Written By Ava
I found an interesting post the other day. While blog hopping—an activity I don’t usually enjoy—I came upon a blog that I have since become quite familiar with.
Chas Hathaway appears at regular intervals on WritingSnippets, either as a commenter, or as an unusually lucky winner of give-aways.
This particular post was called, “The Seven Edits of Highly Effective Authors”.
The Edits were as follows:
- Fill the holes: All the things that you know are missing from the story or need to be tied together are done in this edit. Extra scenes, little drops of information that will help your reader better understand the story.
- Shot-gun edit: This is when you check your “big-picture” things. The plot arc, timeline, pacing, etc.
- Character revisions: Check your character arcs, voices, mannerisms. Are too many people characterized by “taking a deep breath” or “tossing her head”? You can do away with all “tossing of heads”. Cliché, ‘nuff said. Would character A really say to character B, “Daughter, it is impossible for me to communicate with you in this state. I will take my leave and speak to you no further on this matter…” …Yipe, what a mouthful…
- Research: Check your facts. When I was writing my current WIP, I had some doubts about the word, “Neanderthal”. Character A says to character B, “…for that one reason, you assume I am a Neanderthal…” The character was speaking in the year 1820, but the word ‘Neanderthal’ didn’t exist until 1856, when humanoid fossils were identified in the Neander Valley gorge near Düsseldorf, Switzerland.
- Structure: Order of scenes. Does Calvin find out that Suzie is a secret agent before or after the school cafeteria blows up? It might make a difference.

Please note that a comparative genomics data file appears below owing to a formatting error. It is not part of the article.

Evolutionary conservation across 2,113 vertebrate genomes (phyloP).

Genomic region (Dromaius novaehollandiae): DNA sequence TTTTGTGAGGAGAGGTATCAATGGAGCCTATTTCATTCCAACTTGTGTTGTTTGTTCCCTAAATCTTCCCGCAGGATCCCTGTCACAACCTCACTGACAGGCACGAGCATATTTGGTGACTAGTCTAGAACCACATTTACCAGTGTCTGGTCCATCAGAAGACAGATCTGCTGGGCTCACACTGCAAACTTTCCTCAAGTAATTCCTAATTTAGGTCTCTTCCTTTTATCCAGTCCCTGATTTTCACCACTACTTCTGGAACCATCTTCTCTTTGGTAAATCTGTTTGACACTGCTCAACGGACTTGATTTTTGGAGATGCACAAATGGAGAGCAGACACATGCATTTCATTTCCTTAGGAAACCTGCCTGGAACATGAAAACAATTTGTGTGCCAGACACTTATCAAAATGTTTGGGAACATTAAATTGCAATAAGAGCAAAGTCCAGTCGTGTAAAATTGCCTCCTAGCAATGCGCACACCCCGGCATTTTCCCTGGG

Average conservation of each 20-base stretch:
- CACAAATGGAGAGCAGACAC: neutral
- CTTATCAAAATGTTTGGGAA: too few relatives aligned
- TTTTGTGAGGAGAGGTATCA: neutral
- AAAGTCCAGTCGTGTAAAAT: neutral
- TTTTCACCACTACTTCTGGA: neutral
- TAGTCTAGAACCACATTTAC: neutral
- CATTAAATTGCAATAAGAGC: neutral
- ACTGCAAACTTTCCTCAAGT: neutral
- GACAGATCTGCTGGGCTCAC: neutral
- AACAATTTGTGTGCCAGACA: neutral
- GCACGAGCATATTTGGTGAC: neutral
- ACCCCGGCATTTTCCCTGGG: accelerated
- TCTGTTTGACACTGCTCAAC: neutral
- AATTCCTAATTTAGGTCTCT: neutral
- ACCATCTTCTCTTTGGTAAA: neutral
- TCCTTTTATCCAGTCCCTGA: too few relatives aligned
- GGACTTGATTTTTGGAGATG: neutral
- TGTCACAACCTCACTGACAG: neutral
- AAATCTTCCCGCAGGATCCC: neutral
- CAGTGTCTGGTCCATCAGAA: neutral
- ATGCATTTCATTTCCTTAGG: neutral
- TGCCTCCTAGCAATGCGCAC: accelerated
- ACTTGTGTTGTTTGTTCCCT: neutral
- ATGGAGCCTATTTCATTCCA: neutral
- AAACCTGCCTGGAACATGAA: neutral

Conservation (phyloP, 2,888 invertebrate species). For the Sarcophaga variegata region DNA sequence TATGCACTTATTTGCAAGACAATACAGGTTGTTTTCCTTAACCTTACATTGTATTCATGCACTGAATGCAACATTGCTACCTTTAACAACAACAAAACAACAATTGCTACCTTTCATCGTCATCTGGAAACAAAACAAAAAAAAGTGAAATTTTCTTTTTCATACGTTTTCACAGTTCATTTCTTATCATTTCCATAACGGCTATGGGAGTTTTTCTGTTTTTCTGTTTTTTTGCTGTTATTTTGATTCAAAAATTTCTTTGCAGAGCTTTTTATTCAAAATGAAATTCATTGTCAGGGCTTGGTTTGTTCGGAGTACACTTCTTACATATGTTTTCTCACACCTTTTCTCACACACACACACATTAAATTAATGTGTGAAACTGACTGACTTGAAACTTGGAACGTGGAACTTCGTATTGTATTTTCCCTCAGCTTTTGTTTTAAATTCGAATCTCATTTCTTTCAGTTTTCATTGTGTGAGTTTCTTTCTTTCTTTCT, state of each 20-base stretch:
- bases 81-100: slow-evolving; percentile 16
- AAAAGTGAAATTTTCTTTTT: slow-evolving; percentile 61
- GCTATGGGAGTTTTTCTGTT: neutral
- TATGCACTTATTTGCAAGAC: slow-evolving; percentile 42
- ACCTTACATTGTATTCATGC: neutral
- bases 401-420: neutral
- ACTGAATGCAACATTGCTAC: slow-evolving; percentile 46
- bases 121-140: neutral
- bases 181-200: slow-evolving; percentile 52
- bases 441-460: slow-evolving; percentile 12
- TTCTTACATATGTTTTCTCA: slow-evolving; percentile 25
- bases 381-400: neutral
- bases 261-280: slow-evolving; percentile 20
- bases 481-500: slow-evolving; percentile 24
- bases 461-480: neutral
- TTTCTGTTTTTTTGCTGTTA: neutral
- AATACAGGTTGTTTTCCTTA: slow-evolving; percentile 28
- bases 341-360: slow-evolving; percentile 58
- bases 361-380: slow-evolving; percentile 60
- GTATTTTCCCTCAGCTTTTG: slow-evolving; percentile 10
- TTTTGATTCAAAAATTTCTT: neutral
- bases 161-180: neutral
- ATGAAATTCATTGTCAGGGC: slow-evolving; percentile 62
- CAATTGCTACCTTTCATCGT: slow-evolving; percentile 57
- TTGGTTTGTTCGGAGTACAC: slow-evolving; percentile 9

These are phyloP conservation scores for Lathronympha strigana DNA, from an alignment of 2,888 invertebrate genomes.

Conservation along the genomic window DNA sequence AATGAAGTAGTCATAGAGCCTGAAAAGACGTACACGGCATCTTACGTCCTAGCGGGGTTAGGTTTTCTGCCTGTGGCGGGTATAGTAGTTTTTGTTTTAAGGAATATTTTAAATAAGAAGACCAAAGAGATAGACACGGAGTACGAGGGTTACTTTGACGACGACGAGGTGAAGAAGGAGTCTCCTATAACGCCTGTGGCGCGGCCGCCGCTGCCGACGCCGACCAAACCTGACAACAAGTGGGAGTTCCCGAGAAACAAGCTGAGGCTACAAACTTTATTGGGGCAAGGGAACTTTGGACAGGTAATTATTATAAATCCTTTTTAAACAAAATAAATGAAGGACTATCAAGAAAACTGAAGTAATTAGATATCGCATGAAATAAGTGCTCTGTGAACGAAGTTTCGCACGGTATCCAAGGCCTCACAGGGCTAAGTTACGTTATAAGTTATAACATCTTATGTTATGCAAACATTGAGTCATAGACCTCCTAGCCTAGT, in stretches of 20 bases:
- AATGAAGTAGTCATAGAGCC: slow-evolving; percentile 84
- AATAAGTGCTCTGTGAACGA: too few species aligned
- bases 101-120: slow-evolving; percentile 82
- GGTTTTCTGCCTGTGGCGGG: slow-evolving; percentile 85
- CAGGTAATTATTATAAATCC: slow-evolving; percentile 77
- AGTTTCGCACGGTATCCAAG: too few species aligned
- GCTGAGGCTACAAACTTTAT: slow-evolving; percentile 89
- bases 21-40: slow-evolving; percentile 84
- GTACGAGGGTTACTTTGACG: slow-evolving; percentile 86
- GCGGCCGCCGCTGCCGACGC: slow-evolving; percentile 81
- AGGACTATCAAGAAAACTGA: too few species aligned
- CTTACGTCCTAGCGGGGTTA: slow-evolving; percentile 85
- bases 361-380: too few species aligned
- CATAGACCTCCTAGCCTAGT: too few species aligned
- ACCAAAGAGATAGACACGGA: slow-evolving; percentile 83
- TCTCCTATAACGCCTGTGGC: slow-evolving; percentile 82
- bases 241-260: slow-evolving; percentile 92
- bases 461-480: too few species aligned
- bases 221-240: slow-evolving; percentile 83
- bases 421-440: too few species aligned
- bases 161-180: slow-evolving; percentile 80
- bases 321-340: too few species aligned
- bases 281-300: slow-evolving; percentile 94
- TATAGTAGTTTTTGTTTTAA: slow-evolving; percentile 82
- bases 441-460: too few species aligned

- Line edit: Spelling, grammar, punctuation, etc. My temptation is to skip everything else and go right to the line edit. I can see if I’ve spelled ‘puncuation’ wrong, but I can’t see the gaping hole in my plot that characters, publishers, and any readers brave enough to turn to the second page are going to fall into. But if you do line edits first, then you have to write in scenes and change dialogue and reorder plot or character arcs, then you have to go back and do the line edit all over again. Refrain!!! Do the line edit at the end, not the beginning!
- Visual balance: This one never occurred to me. *Sigh*. One more thing on my list of things to learn about writing…QUICK! Chas says, look for huge blocks of text with no breaks for the reader to stop and breathe, or conversations that go on for pages and pages.
I’m learning about all these things as I go, as I think most of you probably are as well. Good luck with all edits everywhere, and go check out The Seven Edits of Highly Effective Authors at www.chashathaway.com.